I'm assuming that you have XP installed and you want to run Win98. Put a dos boot disk in your floppy drive and boot to dos. Run win98 setup (if you can't run it off a CD then copy it to a new folder on your hard drive and repeat the previous step. Install Win98 to its own new unique named folder, different from /windows. After setup is complete reboot and continue into xp. In xp right click on my computer/properties/advanced/startup and recovery settings, then check mark 'time to display list of operating systems'. When you reboot this time you will be presented with an option to run either XP or 98. You cannot install Win98 to an NTSF hard drive partition afaik.
8 gb hard drive running win98 and 32 MB ram,WOW! 3 grand for that what a ripoff lol
Depends on your version of Windows. The 9X series, you need to create a bootdisk, one with CD-ROM drivers, or in 2000 or XP, you can select the F8 key.AnswerJust Arrange a Bootable CD ormake a bootable floppy disk from control panel> Add Remove> Start Up> Creat a disk (Button)where a clean formatted floppy disk must be inserted into floppy drive.orIf you have got win98 backup in your d: or other drive you may format and install your windows without booting your system.see how1- Restart your system2- During Restarting Hold F8 or Ctrl Key for some secondsyour system will jump to post screenFrom here you can go to safemode or command prompt only or Safemode with command prompt only3 - Go to any command prompt to work with dos commands4 - Get into win98 folder say if win98 is backed up in d: drive thentype d: "enter" CD win98 "enter"format c: "enter"ThanksFormat command will work under win98 directory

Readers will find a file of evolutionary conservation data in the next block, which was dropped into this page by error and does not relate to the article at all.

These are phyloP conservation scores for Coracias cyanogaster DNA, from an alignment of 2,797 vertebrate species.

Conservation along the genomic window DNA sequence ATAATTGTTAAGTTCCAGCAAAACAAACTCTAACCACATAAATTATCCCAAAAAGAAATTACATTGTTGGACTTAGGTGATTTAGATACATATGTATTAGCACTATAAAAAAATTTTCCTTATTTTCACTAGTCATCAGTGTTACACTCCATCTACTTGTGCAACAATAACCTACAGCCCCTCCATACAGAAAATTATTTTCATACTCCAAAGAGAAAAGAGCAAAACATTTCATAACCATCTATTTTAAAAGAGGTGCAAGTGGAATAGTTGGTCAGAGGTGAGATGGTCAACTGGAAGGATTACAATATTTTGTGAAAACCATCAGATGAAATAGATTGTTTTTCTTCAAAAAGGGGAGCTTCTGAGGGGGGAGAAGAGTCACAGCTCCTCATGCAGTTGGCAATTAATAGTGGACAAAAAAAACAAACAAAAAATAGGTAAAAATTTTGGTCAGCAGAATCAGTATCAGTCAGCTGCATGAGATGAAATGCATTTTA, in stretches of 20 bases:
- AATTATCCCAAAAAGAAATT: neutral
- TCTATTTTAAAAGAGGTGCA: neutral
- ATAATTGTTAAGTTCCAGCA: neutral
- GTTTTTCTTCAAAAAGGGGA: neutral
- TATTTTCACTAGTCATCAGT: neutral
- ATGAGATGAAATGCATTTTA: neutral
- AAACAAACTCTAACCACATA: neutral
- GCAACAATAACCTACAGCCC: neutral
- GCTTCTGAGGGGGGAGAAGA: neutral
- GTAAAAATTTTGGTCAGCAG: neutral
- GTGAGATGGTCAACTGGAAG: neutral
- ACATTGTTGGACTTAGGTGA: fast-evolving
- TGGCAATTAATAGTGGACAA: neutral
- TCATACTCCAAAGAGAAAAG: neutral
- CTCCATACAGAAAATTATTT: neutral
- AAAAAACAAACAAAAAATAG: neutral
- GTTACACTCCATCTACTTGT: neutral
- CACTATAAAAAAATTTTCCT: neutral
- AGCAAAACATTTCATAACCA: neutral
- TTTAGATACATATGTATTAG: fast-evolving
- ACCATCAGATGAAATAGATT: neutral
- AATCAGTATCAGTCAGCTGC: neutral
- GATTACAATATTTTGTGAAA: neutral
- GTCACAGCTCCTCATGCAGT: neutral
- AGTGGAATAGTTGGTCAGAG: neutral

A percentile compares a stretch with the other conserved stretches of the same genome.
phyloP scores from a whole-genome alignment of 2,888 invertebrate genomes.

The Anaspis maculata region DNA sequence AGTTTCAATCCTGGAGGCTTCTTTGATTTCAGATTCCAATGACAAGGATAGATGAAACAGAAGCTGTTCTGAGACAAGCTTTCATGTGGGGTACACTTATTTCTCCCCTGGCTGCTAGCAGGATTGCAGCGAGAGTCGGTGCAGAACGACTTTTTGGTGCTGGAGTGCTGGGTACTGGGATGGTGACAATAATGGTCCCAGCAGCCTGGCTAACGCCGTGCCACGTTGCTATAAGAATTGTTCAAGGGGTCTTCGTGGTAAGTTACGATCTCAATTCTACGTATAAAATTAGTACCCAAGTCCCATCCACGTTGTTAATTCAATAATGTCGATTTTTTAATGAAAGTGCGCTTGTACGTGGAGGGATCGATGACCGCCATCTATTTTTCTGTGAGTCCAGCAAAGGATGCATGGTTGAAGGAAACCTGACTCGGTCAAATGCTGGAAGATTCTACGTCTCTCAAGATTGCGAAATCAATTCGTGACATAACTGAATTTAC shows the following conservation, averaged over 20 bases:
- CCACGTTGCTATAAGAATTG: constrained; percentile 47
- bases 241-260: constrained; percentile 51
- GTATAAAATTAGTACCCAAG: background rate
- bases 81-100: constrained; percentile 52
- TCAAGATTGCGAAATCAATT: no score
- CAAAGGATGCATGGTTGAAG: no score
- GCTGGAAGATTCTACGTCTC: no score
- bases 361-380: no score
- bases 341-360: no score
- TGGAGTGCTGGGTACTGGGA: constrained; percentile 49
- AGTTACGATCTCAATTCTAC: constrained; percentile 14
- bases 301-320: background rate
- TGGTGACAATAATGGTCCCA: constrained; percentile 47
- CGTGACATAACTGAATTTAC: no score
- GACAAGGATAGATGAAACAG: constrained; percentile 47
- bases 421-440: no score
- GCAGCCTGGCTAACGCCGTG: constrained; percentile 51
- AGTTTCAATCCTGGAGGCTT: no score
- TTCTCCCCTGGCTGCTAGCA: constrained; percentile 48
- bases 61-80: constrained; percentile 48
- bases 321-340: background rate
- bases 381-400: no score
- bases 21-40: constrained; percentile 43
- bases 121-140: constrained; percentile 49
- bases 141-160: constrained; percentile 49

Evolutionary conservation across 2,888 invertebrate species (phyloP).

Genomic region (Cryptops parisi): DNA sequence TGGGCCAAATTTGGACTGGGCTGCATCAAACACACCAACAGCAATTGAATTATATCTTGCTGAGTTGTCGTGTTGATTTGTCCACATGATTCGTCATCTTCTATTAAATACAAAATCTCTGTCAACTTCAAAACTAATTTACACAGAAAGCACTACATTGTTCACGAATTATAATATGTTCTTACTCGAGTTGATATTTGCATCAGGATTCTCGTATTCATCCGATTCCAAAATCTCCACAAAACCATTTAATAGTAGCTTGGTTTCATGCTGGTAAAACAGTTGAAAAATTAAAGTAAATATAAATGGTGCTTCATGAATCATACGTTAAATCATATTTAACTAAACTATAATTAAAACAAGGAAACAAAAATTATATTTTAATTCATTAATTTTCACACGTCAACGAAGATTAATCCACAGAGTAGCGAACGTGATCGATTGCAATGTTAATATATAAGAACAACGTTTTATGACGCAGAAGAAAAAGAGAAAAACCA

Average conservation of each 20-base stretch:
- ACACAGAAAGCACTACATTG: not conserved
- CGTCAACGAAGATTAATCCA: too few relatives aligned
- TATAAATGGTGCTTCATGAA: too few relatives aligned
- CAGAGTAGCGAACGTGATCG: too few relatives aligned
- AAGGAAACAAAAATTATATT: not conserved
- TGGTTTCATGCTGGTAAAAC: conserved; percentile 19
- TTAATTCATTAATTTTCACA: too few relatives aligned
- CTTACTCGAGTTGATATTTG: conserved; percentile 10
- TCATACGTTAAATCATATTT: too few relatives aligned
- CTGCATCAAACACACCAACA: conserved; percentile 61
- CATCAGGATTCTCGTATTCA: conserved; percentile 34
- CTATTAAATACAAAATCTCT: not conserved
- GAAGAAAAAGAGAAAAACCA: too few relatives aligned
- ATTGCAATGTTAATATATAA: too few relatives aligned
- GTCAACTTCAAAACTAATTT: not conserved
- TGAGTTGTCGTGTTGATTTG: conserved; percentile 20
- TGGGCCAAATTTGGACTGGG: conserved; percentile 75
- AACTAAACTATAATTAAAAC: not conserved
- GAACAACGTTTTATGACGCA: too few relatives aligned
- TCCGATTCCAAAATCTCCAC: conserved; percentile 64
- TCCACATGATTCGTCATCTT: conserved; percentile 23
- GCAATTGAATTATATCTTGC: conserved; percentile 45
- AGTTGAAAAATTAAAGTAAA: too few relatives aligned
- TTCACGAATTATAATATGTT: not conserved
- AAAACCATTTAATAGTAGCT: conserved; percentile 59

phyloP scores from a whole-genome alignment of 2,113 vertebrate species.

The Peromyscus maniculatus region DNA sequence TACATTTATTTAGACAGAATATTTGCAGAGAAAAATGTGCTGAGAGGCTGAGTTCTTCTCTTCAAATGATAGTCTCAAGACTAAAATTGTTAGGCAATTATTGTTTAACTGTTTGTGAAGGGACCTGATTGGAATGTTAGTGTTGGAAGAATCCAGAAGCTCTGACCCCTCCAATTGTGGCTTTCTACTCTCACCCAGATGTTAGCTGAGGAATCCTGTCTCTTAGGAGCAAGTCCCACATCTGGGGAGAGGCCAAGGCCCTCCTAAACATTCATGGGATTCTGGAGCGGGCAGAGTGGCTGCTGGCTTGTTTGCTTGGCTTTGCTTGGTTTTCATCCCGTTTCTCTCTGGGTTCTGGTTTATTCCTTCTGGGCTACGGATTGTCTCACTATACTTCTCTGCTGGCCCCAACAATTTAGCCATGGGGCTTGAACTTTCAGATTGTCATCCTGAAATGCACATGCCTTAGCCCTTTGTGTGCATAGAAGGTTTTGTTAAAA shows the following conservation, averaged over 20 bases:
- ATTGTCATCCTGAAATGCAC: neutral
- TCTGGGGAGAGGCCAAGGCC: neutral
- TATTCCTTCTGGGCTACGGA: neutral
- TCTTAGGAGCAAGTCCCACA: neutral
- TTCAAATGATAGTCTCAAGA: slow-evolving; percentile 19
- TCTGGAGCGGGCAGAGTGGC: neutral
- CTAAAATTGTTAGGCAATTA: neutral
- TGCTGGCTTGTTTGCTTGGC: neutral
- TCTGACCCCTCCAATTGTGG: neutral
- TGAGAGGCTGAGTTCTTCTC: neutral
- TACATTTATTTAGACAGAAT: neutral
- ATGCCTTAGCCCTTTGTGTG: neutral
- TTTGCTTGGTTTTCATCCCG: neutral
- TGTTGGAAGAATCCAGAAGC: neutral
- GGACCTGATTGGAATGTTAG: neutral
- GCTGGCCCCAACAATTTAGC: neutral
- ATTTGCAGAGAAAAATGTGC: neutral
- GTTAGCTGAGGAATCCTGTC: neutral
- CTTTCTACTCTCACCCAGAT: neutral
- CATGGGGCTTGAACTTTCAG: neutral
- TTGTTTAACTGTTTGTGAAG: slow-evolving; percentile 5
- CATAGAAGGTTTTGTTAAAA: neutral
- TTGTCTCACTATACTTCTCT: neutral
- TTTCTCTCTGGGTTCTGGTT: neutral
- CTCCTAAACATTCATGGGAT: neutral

Unless you have other drives or partitions, that is a perfectly normal response.
Yes they are. Most of them are compatible some of them just need drivers. Creative Labs Sound Blaster Audigy SE PCI Sound Card is compatible.
Of course you need to partition your drive. If you already have installed Windows XP You need to make a new partition for win98 formated FAT32. WinXP use NTFS formatting.
I believe you can hook the 98 one up CABLE SELECT and it will view it just as a file system to retrieve from.
That is a large update, you will first want to be sure that the system that is running Win98 has the power to run Win 7. If so, then you need to pop in the Win 7 install disk and follow the on screen prompts.
You can try these ways: Change your windows theme to classic (win98 style) Turn off your firewall (I never tried this one) There are some other ways, but the best is usually a change in hardware.
Search for "Create & Share" at the Intel website www.intel.com if you have Windows 98/SE. If you have Windows 2000/XP, you have to buy and install the Upgrade CD from www.shop-intel.com after downloading the Win98 version. Good luck